A comment from frontier historian John Boback, regarding a claim made in the story below, “Tales of the Early Pricketts” from the 1917 history, Marion County in the Making:
Charity Taylor Prickett was not the first white woman to cross the Allegheny Mountains. She was not even among the first 100 white women across the Alleghenies. For example, Consider Mary Draper Ingalls who was in present Ohio and Kentucky as early as the summer of 1755. Another example can be seen in a diary entry written by George Washington where he mentions a white woman settler in the Kanawha Valley in the fall of 1753. And what about the upwards of 50 women killed alongside General Braddock in 1755? All of them were well beyond the Allegheny Mountains long before Charity Taylor Prickett arrived on the scene.
BJ Omanson replies:
Thanks John, we always appreciate your contributions. Of course, the information that Charity Prickett was not the first woman across the Alleghenies will not be news to most readers of this blog. But it did originate in oral tradition and might by now be said to have passed on into folklore.
The excerpts below from The Making of Marion County are included verbatim. Much of the charm, and real value, of this book is its inclusion, among a good deal of verifiable history, of folklore and legend, such as the final vignette at the end about the song of the dead Indian’s spirit. Not all of history can be reduced to hard evidence.
John Boback replies:
Widely held misconceptions and naive romanticized notions are indeed part of our collective story. In fact, such perspectives dominated local history throughout the nineteenth and much of the twentieth centuries. But then we learned better and began taking a more factually verifiable approach to history. The bottom line is that no matter how eloquently written or quaint a folktale may be, it is the historian’s responsibility to separate the wheat from the chaff. In other words, let’s call it as it is.
BJ Omanson replies:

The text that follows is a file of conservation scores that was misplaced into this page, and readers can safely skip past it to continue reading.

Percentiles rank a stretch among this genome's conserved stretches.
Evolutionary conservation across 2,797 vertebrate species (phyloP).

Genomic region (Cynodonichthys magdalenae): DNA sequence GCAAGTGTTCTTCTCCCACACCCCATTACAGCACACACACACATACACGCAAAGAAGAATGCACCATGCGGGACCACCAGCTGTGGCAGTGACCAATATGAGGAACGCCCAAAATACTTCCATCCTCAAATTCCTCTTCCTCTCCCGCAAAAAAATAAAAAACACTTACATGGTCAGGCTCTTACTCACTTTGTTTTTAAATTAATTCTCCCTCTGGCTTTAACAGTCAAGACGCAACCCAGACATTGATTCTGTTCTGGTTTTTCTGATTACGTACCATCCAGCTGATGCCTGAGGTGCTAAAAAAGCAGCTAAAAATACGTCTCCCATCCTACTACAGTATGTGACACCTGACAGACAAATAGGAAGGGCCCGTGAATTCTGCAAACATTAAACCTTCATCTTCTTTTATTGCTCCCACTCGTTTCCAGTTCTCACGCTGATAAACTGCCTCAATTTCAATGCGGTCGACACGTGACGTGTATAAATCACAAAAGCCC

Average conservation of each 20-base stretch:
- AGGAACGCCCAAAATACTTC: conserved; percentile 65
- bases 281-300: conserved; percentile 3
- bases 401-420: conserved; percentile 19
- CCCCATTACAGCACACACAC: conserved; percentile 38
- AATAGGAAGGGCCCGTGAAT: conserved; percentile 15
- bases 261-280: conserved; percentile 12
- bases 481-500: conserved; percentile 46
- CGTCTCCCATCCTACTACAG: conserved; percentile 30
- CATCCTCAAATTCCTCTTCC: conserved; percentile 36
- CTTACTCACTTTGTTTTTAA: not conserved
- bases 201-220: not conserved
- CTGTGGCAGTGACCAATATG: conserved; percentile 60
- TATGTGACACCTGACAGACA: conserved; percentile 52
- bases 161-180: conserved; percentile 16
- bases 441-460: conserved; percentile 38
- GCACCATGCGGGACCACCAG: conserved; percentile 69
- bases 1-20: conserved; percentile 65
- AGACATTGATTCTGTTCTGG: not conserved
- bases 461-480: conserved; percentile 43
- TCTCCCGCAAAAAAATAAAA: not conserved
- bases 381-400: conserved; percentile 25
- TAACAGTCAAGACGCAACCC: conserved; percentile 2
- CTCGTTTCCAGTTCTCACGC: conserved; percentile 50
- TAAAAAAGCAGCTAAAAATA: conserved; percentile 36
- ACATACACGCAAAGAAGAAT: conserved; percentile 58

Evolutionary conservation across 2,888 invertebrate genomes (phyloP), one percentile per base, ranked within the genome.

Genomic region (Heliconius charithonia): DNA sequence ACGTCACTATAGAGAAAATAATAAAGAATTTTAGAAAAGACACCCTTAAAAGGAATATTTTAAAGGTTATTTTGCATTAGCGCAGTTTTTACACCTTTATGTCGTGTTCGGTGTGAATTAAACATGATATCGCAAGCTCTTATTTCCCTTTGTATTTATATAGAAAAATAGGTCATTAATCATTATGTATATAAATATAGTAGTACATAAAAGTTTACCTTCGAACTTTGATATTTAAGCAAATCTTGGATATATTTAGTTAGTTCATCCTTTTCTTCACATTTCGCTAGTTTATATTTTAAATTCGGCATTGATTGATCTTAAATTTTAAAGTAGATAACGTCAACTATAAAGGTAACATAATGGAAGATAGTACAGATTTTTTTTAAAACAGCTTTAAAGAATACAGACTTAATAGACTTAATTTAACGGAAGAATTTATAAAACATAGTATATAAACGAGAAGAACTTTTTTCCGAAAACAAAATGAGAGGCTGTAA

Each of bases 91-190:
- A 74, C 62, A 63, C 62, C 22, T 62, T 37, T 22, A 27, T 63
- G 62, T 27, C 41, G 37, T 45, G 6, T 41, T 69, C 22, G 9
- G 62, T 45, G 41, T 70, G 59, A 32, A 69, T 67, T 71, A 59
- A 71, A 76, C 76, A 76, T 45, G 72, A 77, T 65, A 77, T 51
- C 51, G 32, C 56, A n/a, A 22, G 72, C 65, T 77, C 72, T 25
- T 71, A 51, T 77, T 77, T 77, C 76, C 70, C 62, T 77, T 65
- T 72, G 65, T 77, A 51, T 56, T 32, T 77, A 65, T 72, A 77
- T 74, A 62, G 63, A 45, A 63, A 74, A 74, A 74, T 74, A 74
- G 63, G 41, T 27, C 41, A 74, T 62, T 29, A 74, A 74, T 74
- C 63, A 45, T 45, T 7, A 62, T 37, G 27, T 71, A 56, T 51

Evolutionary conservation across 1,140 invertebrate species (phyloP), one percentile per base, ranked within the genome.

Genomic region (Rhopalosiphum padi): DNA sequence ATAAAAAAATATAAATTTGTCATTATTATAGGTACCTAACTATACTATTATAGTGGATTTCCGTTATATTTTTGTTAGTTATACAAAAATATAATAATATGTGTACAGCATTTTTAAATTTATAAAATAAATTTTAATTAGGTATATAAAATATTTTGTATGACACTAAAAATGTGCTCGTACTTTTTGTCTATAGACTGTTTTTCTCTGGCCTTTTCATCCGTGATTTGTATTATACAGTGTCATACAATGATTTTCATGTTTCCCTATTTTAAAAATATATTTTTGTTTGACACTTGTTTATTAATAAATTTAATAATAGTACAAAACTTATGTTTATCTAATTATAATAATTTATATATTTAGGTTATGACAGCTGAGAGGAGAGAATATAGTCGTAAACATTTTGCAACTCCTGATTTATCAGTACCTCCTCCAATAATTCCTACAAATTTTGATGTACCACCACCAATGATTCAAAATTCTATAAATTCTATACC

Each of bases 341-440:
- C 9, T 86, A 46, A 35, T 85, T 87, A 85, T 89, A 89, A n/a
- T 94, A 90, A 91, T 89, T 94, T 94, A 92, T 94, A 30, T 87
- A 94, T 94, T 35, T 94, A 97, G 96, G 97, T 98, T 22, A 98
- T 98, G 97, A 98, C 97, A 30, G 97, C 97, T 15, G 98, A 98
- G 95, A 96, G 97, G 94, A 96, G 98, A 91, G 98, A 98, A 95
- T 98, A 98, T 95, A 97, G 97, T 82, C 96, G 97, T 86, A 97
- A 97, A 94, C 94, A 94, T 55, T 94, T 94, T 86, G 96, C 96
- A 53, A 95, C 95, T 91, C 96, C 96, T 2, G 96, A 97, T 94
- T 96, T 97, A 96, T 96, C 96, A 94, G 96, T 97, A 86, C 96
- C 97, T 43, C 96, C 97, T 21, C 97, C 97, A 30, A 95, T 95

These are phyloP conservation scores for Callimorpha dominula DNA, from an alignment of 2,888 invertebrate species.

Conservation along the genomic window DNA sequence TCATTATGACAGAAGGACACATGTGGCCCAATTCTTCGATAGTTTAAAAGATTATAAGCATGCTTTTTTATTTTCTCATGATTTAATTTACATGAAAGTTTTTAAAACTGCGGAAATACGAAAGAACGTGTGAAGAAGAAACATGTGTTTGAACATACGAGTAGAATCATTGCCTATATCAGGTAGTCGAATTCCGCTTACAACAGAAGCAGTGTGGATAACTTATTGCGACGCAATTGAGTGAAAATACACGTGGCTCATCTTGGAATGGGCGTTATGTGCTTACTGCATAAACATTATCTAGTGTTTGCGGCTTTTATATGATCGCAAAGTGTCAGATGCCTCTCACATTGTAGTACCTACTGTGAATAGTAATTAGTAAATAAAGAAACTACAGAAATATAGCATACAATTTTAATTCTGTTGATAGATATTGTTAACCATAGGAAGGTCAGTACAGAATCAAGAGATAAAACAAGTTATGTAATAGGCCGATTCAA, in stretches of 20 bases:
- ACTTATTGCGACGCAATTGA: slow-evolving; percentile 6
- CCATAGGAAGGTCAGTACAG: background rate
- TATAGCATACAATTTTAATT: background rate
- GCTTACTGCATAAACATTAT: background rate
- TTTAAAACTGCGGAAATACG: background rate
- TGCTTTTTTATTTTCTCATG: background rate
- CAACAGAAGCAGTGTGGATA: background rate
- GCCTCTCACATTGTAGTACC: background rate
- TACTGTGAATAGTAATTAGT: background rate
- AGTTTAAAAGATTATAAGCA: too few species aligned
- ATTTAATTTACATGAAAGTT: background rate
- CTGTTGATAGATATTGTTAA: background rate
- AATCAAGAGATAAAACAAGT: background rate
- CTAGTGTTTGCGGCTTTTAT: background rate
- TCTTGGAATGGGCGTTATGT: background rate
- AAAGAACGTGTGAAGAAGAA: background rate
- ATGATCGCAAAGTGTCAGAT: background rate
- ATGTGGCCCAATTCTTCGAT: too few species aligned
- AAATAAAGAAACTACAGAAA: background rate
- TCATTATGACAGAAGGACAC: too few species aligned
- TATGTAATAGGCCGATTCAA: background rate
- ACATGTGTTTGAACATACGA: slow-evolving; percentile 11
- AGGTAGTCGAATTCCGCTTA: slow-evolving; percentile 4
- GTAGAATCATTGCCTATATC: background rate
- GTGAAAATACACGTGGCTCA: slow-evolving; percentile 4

Well, yes, call it as it is. If in fact we know what it is. In the case of Charity Prickett as the first woman across the Alleghenies, it may have begun as a sincere belief, based on incomplete information. In which case it would be an honest mistake.
If a story persists for decades in spite of all evidence to the contrary, until it takes on a life of its own, and spawns variant versions and a small body of literature, then it enters the realm of folklore. Many of the stories surrounding Davy Crockett and Daniel Boone, for instance. These men were real historical individuals, to be sure, but they also exist as something more, something embedded in the national psyche, an idea, or ideal– a legend.
Certainly, as you say, the two must always be carefully distinguished, fact from folklore. I would not, however, characterize folklore as chaff. Folklore, mythology, art — these constitute a different class of truth. Not the truth of historical events, but the truth of a region’s, and of a people’s, psyche. Knowing how a people lived and what they did is only half the story. For the other half we must turn to other sources, folklore being pre-eminent among them.
John Boback replies:
Nineteenth and early 20th-century folklore is of great value to historians because it does indeed lend insight into the psyche of a people. The issue though is what people are being studied? Late 19th & 20th-century folklore tells us more about the psyche of late 19th and 20th- century people than it does the 18th-century subjects of those tales. Subjective truths published in a 1917 book on Marion County cannot be used to fill in the gaps of our objective knowledge of colonial America. To do so is a throwback to an older more error prone way of practicing history. And as a side note, I really like the book Marion County in the Making, especially the illustrations.
BJ Omanson replies:
I certainly agree that objective and subjective truths should kept distinct, and also that 20th-century folklore tales written about the 18th century are not true folklore, but only a type of historical fiction. — ( I’m not denigrating such writings; as literature they can be a perceptive exploration into the nature of their subject.) – But I agree with you that they cannot be used by the historian as if they were actual artifacts.
But I’m not clear on what exactly you are saying about Marion County in the Making. Can you clarify what you mean when you write, Subjective truths published in a 1917 book on Marion County cannot be used to fill in the gaps of our objective knowledge of colonial America. Can you give a specific instance? Are you suggesting that the authors concocted new stories and passed them off as genuine legends of 18th-century origin? Or are you saying that the authors misrepresented such old legends as actual historical events?
John Boback replies:
Let’s get to the crux of the issue. The bottom line is that there is a lot of bad local history out there. Errors find their way into books and blogs for any number of reasons. Misprints, misunderstandings, misinterpretations, and intentional falsification are just a few examples of how this happens. Unfortunately, once something shows up in print, it becomes self-perpetuating.
There are many documentable examples of authors intentionally fabricating accounts and documents relating to the Appalachian frontier in general, and the Monongahela frontier in particular. I suppose it will have to suffice to say that I have detected no evidence of anyone intentionally falsifying anything in Marion County in the Making.